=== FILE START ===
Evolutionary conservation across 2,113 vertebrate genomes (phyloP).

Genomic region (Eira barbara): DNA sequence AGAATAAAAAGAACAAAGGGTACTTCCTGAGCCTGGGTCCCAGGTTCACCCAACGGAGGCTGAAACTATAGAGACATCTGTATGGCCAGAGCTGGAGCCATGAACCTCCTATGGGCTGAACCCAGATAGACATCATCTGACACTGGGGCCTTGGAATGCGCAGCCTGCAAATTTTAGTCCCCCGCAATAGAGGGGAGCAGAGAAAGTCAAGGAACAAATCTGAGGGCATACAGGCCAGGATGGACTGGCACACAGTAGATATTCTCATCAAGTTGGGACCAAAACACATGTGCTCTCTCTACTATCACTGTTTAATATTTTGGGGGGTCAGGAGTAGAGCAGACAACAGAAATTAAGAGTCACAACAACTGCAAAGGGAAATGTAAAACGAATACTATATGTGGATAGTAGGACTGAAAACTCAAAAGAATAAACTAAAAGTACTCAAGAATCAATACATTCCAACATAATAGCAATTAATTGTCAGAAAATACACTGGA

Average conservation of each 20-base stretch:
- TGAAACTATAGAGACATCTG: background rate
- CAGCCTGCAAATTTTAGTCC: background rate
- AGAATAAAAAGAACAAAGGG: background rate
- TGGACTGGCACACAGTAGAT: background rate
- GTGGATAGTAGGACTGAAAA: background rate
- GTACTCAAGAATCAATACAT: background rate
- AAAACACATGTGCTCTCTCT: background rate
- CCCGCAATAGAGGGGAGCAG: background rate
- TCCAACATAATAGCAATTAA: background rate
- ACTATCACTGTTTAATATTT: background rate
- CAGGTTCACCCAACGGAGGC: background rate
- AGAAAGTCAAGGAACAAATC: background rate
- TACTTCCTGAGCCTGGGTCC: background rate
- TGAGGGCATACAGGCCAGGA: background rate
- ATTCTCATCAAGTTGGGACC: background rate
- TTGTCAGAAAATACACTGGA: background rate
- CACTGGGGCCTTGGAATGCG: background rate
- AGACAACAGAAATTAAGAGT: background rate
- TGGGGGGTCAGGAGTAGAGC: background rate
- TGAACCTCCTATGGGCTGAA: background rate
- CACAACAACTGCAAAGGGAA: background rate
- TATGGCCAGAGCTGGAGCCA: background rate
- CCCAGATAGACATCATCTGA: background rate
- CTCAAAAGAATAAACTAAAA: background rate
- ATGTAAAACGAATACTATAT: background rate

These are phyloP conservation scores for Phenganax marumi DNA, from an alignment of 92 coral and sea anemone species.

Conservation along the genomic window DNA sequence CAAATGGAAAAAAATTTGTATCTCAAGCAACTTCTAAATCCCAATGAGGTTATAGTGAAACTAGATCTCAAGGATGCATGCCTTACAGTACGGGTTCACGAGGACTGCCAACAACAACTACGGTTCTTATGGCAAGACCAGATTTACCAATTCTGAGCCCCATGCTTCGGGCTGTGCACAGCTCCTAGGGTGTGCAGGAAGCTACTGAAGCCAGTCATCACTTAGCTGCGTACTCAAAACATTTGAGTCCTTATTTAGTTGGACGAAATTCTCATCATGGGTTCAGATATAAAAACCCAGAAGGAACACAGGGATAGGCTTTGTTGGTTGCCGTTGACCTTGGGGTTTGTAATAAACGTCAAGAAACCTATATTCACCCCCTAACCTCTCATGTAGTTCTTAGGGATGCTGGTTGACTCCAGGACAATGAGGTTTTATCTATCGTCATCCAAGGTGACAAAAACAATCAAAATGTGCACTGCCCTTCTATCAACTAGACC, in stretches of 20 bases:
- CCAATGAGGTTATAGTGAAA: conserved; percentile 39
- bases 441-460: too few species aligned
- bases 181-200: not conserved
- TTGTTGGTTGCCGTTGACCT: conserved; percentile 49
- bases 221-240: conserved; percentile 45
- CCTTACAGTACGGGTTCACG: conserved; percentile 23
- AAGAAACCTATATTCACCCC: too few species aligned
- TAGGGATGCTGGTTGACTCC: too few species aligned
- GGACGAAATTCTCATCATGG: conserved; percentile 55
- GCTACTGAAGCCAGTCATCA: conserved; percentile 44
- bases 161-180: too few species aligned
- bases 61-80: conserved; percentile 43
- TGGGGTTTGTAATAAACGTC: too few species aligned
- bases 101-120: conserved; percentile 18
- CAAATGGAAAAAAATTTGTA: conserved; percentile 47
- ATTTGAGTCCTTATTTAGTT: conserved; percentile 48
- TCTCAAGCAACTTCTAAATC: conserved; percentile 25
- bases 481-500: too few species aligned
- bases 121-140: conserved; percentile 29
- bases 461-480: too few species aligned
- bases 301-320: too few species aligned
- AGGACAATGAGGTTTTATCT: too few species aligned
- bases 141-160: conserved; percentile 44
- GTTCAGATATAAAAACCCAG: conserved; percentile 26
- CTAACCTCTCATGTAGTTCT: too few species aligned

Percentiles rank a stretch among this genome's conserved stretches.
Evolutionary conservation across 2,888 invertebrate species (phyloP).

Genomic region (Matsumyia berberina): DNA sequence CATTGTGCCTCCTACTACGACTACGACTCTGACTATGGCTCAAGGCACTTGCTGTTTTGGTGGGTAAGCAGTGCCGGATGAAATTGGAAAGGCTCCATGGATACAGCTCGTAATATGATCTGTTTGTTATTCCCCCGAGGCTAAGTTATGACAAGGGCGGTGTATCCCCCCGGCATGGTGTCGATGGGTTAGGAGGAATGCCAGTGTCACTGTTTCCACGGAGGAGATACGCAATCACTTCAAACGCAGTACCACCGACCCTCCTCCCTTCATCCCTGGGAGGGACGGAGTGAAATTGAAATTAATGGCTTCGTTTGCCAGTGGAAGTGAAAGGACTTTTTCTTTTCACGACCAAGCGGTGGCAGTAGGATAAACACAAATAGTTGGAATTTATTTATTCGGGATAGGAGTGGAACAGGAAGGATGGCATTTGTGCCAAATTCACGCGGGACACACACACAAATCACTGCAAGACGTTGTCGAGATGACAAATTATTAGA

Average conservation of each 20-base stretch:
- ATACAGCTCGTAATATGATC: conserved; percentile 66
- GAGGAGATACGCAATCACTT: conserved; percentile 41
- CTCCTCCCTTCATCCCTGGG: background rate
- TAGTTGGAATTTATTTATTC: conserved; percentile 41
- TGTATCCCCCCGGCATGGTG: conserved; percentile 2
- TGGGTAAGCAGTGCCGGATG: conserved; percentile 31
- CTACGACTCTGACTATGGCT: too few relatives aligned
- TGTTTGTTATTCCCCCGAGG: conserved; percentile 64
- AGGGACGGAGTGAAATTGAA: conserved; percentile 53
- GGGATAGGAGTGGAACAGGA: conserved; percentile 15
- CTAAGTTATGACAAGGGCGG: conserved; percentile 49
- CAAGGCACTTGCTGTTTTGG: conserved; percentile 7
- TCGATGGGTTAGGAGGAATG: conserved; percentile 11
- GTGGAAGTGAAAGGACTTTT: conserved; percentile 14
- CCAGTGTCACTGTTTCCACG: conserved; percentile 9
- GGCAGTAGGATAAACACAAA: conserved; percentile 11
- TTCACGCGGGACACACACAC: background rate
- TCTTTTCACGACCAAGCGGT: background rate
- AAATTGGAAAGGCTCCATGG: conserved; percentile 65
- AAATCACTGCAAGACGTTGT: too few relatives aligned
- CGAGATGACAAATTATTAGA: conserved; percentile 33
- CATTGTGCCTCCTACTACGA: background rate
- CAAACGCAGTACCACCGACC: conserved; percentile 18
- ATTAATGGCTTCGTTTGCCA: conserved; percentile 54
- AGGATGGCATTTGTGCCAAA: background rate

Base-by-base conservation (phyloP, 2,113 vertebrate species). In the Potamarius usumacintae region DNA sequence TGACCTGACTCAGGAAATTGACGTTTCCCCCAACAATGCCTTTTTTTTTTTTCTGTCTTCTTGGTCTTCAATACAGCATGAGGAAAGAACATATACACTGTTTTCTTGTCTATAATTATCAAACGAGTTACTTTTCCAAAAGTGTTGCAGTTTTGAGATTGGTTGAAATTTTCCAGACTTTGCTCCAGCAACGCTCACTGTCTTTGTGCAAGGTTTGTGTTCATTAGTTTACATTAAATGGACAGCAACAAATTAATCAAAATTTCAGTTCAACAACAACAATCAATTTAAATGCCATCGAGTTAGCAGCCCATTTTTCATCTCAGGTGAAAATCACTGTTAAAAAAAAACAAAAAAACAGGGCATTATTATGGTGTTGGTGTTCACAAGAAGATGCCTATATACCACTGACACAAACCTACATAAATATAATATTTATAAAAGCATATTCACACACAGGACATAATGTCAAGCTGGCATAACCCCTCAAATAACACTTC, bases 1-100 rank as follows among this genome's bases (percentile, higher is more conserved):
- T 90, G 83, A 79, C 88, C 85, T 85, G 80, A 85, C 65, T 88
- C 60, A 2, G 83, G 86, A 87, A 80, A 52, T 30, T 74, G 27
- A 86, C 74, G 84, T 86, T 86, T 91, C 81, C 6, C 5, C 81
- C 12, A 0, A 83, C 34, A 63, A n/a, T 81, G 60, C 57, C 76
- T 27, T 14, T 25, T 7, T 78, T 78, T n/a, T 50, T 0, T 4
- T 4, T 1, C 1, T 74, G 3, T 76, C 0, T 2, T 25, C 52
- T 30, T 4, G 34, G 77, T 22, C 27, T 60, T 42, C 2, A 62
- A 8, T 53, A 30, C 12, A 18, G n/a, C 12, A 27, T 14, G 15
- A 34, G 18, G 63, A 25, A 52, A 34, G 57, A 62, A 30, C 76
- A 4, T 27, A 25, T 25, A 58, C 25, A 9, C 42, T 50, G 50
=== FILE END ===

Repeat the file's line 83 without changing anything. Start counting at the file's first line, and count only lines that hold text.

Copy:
- ATTAATGGCTTCGTTTGCCA: conserved; percentile 54